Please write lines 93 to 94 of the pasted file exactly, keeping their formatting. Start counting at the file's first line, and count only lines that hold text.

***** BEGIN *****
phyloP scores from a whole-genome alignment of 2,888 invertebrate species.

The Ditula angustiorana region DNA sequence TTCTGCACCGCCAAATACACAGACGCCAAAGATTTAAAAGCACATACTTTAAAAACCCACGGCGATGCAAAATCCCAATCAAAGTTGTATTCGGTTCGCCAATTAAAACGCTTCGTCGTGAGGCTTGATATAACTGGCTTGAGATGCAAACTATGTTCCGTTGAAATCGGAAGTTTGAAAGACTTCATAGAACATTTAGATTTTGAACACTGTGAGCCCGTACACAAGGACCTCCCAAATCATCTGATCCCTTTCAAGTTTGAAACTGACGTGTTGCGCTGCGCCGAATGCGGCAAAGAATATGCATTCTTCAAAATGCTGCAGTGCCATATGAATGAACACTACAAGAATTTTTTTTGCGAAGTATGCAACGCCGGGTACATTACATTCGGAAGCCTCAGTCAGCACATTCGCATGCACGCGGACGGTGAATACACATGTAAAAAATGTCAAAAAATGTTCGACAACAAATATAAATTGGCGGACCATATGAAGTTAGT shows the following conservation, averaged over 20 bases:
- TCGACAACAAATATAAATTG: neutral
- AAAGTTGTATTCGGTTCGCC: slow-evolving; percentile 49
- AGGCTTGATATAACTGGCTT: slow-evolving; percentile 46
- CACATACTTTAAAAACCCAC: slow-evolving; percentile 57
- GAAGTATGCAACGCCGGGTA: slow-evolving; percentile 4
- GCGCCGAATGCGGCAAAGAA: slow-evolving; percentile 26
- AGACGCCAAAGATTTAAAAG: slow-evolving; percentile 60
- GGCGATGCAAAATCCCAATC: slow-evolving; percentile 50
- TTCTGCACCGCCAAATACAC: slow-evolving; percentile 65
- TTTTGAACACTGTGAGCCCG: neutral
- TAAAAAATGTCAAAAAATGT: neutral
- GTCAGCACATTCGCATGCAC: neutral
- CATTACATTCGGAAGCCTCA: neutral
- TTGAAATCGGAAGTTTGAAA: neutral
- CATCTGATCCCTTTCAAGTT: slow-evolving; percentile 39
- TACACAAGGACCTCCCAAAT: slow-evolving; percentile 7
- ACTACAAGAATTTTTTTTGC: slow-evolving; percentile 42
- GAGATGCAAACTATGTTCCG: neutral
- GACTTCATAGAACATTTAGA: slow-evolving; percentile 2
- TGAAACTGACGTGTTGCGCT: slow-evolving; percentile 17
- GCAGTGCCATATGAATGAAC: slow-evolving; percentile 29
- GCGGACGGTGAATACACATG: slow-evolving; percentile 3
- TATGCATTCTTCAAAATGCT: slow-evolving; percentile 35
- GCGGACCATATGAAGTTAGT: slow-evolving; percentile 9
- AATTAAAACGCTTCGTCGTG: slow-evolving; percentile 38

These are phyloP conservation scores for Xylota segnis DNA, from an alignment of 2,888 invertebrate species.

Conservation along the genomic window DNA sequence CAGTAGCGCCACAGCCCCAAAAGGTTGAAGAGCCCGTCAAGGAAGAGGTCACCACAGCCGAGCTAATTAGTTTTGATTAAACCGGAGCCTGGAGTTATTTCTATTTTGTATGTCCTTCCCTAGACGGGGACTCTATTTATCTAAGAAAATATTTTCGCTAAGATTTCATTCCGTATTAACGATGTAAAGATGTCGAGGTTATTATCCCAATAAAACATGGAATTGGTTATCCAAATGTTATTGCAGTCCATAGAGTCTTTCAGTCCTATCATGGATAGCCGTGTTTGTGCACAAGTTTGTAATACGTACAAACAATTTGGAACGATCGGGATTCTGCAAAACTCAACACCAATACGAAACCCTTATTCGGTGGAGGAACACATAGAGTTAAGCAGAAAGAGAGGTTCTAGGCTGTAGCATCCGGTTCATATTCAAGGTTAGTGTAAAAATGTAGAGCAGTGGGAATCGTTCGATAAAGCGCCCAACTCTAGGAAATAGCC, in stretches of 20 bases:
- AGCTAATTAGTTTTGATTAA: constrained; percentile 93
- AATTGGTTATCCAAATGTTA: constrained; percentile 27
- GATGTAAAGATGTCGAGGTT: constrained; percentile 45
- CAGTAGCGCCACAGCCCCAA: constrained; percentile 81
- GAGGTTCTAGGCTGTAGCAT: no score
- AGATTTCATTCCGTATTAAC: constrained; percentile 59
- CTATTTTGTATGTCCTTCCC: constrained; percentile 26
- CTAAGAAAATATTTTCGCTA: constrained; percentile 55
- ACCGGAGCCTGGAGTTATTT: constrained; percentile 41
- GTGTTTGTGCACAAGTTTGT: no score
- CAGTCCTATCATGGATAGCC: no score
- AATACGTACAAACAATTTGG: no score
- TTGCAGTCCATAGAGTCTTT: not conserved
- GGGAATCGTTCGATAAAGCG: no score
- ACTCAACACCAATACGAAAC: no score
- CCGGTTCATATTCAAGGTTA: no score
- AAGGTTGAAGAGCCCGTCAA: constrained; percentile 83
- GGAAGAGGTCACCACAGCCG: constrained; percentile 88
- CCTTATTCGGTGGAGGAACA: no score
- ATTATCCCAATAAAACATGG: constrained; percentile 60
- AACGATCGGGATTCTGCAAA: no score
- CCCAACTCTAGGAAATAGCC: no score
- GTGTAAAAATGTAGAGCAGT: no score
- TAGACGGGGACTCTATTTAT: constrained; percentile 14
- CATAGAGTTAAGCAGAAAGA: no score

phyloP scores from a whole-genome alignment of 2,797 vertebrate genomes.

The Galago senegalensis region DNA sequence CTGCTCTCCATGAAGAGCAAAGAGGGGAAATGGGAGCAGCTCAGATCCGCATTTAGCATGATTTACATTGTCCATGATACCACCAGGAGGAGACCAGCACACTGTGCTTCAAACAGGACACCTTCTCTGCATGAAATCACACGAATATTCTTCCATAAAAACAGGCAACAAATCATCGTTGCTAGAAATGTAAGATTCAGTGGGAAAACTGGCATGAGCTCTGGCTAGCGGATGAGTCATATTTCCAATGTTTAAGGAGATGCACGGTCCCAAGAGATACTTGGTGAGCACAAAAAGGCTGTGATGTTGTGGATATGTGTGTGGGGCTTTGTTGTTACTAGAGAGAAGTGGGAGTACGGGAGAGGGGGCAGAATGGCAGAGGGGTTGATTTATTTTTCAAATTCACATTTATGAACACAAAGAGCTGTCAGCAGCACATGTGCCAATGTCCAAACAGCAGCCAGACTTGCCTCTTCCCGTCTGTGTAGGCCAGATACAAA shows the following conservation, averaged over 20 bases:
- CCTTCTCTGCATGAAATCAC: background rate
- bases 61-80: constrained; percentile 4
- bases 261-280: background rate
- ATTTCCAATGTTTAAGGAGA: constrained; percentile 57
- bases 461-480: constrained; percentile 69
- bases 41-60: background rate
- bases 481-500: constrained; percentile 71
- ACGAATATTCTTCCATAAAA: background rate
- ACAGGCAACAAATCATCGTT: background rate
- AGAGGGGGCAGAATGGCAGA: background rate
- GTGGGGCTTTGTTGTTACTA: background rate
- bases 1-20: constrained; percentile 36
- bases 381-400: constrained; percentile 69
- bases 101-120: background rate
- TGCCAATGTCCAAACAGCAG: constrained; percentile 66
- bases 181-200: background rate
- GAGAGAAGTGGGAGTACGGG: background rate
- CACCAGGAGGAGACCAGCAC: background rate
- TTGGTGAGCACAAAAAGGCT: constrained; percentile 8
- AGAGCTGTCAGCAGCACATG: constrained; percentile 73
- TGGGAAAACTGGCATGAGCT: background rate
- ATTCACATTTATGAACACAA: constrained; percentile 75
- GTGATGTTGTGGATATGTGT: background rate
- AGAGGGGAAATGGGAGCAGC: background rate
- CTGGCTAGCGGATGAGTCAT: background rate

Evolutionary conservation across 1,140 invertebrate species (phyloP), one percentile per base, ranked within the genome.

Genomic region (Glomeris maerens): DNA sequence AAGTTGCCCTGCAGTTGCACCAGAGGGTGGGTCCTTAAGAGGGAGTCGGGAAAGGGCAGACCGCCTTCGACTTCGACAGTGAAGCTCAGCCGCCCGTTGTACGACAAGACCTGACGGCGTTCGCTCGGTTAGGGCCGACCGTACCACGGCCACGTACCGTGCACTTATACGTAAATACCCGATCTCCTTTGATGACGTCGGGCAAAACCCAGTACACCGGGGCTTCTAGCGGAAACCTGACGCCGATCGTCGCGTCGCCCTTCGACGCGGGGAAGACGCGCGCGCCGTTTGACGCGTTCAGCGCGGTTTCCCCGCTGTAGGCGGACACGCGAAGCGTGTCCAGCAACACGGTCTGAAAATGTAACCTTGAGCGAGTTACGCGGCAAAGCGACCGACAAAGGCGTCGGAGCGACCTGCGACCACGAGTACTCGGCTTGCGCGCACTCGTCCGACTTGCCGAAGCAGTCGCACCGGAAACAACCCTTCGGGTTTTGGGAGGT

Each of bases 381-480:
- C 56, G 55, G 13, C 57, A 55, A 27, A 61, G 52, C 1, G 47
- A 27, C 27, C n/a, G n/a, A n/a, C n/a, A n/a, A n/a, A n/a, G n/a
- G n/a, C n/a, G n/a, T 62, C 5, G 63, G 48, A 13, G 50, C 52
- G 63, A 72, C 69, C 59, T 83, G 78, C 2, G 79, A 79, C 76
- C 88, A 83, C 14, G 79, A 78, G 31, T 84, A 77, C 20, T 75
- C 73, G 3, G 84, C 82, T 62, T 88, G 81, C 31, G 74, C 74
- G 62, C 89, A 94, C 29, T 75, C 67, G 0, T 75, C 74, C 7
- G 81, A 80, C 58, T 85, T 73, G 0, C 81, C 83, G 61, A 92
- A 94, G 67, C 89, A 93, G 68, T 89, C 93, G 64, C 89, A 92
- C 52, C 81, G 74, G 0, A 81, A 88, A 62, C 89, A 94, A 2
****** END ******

- A 94, G 67, C 89, A 93, G 68, T 89, C 93, G 64, C 89, A 92
- C 52, C 81, G 74, G 0, A 81, A 88, A 62, C 89, A 94, A 2